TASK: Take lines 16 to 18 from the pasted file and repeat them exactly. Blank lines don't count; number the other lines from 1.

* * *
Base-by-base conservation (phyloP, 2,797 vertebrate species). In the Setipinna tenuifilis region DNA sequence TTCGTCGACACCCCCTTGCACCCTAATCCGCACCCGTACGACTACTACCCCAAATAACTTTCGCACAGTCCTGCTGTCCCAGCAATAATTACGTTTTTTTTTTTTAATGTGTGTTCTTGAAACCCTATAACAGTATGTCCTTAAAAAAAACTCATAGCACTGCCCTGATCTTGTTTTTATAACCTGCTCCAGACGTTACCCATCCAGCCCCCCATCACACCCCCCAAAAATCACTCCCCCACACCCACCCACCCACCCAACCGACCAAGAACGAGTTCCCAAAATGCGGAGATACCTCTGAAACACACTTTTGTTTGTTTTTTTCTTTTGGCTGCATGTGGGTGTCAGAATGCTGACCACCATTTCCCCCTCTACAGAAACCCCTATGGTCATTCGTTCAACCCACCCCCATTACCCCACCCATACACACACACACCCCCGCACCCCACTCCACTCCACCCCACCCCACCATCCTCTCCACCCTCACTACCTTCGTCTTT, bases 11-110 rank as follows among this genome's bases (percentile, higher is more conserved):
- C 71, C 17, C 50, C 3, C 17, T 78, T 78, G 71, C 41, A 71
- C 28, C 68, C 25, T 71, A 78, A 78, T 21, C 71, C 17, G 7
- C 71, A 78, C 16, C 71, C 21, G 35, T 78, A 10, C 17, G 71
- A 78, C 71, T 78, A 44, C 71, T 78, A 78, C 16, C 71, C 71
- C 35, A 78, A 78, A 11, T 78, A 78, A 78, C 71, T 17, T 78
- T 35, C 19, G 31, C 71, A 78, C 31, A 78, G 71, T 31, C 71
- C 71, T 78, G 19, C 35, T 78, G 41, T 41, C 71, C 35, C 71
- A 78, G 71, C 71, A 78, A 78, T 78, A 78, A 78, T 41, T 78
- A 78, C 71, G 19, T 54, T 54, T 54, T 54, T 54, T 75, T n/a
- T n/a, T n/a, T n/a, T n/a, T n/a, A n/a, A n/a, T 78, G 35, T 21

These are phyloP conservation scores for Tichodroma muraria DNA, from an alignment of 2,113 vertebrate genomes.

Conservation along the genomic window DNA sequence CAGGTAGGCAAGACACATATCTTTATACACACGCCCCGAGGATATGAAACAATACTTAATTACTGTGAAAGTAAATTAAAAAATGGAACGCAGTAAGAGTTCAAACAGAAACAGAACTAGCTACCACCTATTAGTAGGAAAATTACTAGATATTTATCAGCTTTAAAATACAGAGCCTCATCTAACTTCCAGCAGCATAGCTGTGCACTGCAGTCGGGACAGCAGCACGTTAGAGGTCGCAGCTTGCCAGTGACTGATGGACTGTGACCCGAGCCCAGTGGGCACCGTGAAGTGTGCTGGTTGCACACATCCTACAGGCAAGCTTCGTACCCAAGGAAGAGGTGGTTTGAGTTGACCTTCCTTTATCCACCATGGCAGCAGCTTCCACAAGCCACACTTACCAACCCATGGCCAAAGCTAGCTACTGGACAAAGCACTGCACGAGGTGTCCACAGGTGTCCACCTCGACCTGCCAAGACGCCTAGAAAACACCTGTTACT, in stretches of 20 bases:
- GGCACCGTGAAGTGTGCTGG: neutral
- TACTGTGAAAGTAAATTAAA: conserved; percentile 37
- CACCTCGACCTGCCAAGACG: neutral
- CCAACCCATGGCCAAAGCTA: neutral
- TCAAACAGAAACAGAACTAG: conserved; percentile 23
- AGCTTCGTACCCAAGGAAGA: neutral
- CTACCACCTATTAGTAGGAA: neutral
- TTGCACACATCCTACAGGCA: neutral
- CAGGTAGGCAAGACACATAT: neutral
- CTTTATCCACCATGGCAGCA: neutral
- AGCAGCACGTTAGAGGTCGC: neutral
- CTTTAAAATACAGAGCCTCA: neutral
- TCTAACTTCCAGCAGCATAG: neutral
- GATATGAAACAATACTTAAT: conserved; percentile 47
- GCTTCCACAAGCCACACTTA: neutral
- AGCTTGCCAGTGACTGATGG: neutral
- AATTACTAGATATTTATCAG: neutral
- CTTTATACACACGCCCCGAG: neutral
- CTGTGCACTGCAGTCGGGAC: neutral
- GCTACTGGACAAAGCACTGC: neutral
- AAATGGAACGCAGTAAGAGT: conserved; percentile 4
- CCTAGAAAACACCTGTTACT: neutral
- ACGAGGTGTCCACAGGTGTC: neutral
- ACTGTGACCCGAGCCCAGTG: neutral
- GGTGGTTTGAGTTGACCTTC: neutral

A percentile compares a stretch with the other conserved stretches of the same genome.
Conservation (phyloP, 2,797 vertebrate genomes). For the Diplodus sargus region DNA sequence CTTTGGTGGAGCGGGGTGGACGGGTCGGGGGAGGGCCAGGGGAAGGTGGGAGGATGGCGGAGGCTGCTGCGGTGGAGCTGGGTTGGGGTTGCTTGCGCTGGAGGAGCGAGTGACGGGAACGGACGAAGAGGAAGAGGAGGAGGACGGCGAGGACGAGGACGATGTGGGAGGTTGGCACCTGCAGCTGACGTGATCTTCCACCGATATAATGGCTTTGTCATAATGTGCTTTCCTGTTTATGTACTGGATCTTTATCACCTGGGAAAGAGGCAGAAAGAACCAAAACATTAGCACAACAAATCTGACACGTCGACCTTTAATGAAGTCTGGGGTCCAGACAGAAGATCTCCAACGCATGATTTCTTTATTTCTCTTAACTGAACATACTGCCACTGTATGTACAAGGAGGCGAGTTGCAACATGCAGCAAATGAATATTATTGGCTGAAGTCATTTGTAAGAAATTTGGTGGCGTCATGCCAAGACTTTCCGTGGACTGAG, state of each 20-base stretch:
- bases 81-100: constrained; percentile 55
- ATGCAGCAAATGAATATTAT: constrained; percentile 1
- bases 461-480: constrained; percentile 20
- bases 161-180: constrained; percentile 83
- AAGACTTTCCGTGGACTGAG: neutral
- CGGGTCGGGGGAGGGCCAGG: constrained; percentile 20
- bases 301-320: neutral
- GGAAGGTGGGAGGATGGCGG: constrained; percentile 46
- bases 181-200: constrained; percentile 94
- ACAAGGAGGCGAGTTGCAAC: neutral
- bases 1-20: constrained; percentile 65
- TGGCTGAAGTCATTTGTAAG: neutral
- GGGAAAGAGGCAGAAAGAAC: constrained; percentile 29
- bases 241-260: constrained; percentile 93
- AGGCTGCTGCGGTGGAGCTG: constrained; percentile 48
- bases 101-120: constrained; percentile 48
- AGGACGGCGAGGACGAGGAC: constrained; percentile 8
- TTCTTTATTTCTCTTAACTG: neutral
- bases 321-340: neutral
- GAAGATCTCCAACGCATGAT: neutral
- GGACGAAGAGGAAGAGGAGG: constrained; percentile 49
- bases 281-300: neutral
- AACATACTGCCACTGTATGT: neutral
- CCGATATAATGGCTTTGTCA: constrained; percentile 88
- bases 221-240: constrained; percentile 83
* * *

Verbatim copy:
- CACCTCGACCTGCCAAGACG: neutral
- CCAACCCATGGCCAAAGCTA: neutral
- TCAAACAGAAACAGAACTAG: conserved; percentile 23